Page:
ECB policy is challenging European banks’ traditional business models. Could this force a radical shake-up of regional banking? And, if so, will some banks flourish, while others flounder?
Europe’s banks are seeing their profit margins firmly squeezed as European Central Bank (ECB) policy exacerbates the pain inflicted by sluggish demand, intense competition and higher regulatory costs.
Life is likely to get more uncomfortable still following the UK’s vote to Brexit. On the one hand, ECB policy is likely to favor lower interest rates for longer. And, on the other, European banks will be navigating a more difficult economic environment in which it’s harder than ever for them to grow earnings.
As interest rates have moved further south, regional banks have been earning less from lending. At the same time, they’re now paying for the privilege of parking money with the central bank as the ECB’s deposit rate has dipped well below zero.
So far, banks have been reluctant to pass the cost of negative deposit rates on to customers and have taken almost all the hit. But banks with large retail deposit bases will eventually hit a tipping-point when they’re no longer able to absorb deposit rate costs.
Will Tweaking Do the Trick?
Some banks will look to stop passing any further declines in interest rates on to borrowers. And, eventually, some may start to up the cost of borrowing—indeed, this is already happening in Switzerland and Denmark.
Banks might also start to impose charges for services long assumed as mainstays of high-street banking, like free current accounts. But European banking is a crowded marketplace, with competitive pressures rising as new entrants, like technology start-ups and “challenger” banks, join the fray. This means more well-established banks have limited scope to increase the cost of standard banking products and services.
And they’ve got little room for manoeuver by trying to bolster profit margins by lending more. Regional loan growth is lackluster—and skewed toward lower margin lending, like mortgages.
All this suggests that tinkering around the edges won’t rescue European banks’ profits— particularly since customers are starting to change their banking behavior as they feel the pinch from ultra-low interest rates.
As savers earn less for depositing money at banks long term, more will move over to instant access accounts. And those with mortgages will look to lock in lower, fixed-rate deals. These trends risk eroding bank profitability still further as banks’ better-earning assets gradually melt away.
Or Is Bolder Best?
This suggests that the banks likely to flourish may need to embrace a bold overhaul of their traditional business models. This might involve coaxing customers out of interest-earning deposit accounts and into higher-yielding products—like mutual and pension funds.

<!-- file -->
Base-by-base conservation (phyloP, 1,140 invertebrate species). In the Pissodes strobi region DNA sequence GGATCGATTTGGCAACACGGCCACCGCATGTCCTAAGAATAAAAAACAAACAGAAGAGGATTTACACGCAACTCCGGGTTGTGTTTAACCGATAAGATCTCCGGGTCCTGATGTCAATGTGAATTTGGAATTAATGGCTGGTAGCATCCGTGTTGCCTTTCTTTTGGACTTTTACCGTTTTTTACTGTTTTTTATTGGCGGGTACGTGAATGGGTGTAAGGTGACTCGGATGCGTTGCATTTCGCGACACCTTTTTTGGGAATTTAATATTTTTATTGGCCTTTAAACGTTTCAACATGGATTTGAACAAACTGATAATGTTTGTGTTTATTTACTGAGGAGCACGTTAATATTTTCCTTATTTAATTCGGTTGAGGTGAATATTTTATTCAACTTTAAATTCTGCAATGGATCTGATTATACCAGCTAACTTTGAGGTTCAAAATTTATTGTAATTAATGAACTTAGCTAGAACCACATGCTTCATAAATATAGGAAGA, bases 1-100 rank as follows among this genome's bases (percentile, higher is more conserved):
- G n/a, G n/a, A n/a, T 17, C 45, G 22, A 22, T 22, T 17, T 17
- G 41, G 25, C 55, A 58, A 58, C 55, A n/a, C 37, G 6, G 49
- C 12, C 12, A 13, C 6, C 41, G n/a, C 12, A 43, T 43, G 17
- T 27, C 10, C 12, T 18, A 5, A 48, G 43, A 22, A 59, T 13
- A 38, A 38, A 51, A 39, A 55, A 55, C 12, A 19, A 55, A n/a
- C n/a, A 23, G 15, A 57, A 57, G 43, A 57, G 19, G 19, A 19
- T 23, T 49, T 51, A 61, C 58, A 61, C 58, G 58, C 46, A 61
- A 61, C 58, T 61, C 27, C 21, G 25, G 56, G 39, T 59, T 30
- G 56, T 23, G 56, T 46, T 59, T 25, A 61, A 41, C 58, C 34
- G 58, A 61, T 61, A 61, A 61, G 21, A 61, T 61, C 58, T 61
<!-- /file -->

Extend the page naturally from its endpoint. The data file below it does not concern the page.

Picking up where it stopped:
This might help banks to cement long-term customer relationships (and hence promote further cross-selling opportunities), while also enabling them to earn attractive fees on this off-balance-sheet business.
Banks with large, well-developed fund distribution platforms are clearly particularly well placed to sharpen their focus on fee-earning savings and retirement products. Their smaller counterparts may find themselves needing to take more circuitous routes towards fee-earning opportunities—perhaps through joint ventures with bigger banks.
Where Might Banking Change Most?
Europe’s banking customers are a diverse bunch. Big differences in savings behavior and in how Europeans choose to store their wealth mean that a banking sector shake-up will have greater impact in some countries than others.
Germans are keen savers and keep more of their net worth in deposit accounts than their peers in other large euro-area countries. Dutch households have a much higher skew to pension fund assets and a lower skew to non-financial assets (like housing) than, for example, Spanish consumers, who hold nearly 80% of their net worth in housing.
This suggests that German and Dutch households are more vulnerable to interest-rate dynamics than their counterparts in Spain, Italy and France. As a result, banks in Germany and the Netherlands may have most scope to lure customers out of traditional deposits and into, for example, fee-generating investment funds.
There are regional variations in how much interest banks pay on deposit accounts. In some countries, these accounts offer special benefits that could tempt savers to stay put. For example, French customers can save tax free in Livret A accounts.
German and Spanish banks offer the lowest deposit rates. Some Spanish banks have proactively moved depositors into off-balance-sheet products. This hasn’t happened as much in Germany—further underlining the untapped potential on offer in Europe’s biggest banking market.
That said, banking customer behavior is likely to change at a measured pace. This suggests that a European banking shake-up is most likely to take the form of a gradual evolution—not an overnight revolution.
The views expressed herein do not constitute research, investment advice or trade recommendations and do not necessarily represent the views of all AB portfolio-management teams. AllianceBernstein Limited is authorised and regulated by the Financial Conduct Authority in the United Kingdom.